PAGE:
F1: Jenson Button tops day two testing in Jerez but progress hampered by knee infection

Button is struggling to meet the new weight restrictions that has already had him on a strict diet over the winter due to an infection in his knee

Jenson Button's bid to conform to Formula One's new controversial weight limit has been hampered by an infection to his knee.

After twiddling his thumbs on the opening day of pre-season testing on Tuesday due to technical issues with the new McLaren, the 34-year -old was top of the timesheet on day two.

The times, however, are largely irrelevant at present given the steep curve the teams are on when it comes to learning about the new cars in light of a raft of regulation revisions.

One of those has seen the weight limit of car and driver combined rise from 642kg last year to 692kg this season.

But that is arguably not enough for the taller drivers such as Button given the arrival of the new powertrains, in conjunction with the new energy recovery system that have made the cars significantly heavier.

Previously on the limit anyway, Button has been forced to diet further, but has revealed he needs to lose more weight ahead of the season-opening race in Australia in mid-March due to a knee problem.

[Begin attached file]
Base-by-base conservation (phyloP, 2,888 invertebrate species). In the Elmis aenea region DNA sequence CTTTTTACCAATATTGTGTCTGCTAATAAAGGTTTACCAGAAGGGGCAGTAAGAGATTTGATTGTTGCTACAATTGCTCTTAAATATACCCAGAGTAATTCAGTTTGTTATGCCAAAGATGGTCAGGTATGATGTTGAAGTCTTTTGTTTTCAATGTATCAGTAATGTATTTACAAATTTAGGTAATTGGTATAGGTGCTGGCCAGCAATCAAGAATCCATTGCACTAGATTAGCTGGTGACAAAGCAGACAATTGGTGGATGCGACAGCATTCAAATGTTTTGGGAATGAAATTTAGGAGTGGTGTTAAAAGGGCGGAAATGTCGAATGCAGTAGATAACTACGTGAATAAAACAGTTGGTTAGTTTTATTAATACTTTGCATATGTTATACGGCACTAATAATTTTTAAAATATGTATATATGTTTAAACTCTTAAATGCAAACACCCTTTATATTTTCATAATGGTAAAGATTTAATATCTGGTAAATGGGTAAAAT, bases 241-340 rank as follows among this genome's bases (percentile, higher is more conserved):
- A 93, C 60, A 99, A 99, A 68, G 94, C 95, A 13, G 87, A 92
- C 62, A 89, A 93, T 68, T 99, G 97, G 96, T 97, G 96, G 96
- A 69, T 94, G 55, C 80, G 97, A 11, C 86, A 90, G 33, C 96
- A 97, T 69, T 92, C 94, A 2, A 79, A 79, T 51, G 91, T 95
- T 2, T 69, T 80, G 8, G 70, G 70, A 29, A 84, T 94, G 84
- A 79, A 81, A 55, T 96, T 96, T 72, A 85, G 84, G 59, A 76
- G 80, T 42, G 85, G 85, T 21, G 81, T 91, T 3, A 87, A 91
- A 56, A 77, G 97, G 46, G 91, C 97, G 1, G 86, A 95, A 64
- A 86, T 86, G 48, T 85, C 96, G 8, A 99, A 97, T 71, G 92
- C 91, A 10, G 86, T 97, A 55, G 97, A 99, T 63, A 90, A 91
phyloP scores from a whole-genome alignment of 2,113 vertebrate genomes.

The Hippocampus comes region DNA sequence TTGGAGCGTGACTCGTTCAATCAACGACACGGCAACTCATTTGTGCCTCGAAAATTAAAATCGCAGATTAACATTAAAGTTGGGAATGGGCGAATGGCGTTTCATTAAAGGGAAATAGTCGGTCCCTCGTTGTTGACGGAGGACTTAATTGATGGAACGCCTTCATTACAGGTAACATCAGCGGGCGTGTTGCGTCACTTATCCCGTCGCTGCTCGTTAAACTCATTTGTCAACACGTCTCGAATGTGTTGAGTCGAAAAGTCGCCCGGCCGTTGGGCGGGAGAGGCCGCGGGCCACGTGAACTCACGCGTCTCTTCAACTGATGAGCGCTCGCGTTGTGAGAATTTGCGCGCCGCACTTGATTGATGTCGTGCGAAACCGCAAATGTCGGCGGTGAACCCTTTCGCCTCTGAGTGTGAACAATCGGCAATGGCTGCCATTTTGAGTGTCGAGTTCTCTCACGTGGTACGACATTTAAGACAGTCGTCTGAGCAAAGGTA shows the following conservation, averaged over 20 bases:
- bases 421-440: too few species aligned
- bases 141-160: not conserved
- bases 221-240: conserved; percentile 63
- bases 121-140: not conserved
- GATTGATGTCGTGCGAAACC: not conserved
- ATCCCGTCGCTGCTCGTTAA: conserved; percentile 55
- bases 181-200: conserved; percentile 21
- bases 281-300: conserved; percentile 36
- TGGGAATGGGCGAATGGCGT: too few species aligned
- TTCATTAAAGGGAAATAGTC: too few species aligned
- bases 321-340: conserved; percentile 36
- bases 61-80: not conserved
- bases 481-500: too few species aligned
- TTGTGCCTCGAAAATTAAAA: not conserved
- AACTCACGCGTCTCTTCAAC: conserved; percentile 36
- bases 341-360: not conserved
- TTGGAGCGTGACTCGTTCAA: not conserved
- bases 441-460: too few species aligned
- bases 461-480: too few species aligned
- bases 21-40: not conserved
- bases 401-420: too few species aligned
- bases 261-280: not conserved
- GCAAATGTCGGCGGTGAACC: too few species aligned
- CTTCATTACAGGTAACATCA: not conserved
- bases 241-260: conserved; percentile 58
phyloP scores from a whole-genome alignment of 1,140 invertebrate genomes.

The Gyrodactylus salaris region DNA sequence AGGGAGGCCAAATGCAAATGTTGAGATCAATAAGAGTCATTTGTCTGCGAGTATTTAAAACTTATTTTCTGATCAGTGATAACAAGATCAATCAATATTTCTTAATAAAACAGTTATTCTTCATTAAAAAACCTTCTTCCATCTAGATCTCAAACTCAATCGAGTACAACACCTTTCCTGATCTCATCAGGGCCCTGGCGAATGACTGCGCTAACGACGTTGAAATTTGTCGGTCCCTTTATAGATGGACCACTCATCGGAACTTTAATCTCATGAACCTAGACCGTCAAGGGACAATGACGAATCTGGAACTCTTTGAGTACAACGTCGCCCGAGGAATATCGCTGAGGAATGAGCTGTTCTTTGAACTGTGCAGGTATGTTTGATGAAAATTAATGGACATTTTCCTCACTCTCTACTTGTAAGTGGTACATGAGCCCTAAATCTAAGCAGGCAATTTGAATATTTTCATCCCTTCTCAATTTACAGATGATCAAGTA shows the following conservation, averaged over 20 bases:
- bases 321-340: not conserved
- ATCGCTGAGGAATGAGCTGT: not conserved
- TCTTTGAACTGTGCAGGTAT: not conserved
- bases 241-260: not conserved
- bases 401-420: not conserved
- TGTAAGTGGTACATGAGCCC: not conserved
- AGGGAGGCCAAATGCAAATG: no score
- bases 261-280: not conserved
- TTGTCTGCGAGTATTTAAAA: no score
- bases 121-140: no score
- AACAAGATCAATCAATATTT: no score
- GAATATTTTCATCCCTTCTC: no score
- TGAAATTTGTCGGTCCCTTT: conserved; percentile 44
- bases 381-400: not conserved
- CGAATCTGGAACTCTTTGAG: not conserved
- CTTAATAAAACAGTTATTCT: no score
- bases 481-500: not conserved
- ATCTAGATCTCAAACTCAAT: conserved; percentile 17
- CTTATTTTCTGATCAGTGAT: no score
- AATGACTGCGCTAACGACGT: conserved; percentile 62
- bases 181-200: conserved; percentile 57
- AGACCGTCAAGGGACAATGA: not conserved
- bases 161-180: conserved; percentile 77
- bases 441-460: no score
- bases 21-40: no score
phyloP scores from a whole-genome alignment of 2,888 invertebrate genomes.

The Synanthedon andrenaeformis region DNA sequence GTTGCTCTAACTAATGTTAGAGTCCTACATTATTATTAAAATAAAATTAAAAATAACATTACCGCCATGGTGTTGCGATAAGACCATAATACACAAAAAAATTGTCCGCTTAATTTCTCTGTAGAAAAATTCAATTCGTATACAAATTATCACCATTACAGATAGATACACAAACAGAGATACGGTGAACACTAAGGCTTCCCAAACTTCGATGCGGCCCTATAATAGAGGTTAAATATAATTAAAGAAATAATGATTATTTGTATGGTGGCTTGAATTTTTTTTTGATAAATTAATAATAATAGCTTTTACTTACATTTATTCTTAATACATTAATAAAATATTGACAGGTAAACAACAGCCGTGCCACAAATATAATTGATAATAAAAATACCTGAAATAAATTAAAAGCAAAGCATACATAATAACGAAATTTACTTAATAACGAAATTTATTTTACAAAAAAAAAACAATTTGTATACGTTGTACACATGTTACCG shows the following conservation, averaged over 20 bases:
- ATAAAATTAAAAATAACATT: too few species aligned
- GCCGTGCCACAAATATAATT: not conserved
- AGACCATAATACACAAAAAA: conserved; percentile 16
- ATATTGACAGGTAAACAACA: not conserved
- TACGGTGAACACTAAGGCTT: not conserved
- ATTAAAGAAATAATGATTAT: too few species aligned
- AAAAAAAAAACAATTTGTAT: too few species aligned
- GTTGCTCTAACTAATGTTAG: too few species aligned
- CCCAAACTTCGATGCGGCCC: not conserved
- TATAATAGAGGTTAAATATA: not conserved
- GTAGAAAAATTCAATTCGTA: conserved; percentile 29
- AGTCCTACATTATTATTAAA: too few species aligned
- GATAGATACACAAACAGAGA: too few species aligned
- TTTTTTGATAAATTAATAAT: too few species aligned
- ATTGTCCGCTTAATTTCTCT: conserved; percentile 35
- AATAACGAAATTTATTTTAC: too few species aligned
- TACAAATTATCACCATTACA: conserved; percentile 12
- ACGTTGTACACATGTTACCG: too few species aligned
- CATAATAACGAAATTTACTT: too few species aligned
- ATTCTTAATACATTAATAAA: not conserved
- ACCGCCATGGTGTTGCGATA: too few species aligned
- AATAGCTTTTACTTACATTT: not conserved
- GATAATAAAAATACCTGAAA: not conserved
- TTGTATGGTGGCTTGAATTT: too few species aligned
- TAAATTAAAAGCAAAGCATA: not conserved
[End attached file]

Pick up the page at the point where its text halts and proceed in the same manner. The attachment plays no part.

"I did a hell of a lot of training over the winter in terms of diet, really limiting my intake, but in a safe way," said Button.

"But that's all gone out of the window in January. I haven't trained for three weeks because I've had an infection in my knee.

"And when you are sat on your backside all day like on Tuesday, you want to eat, so it's not been the easiest.

"Right now I'm not as light as I will be at the first race, but I'm definitely going to lose another kilo by race one, and it's going to be tight."

At least Button was happy with the baseline of his new car as opposed to a year ago, when McLaren built one that failed to claim a podium for the first time since 1980.

On this occasion, a relieved Button said: "I enjoy driving this car.

"Our first day last year we were quick, but the car had its flaws and we could see that. This time we don't have those issues.

"The basic car itself is good and it works. No scary things with it. I'm really looking forward to getting back in it."

In sharp contrast, reigning champions Red Bull and Vettel, along with engine partners Renault, suffered a second successive day of woe.

Vettel departed the circuit early on Wednesday after completing a total of just 11 laps over the two days due to issues with Renault's new systems.

A frustrated Vettel said: "With such big rule changes it's usual to have teething problems, and that's what tests are for, to sort those issues out."

 

PA

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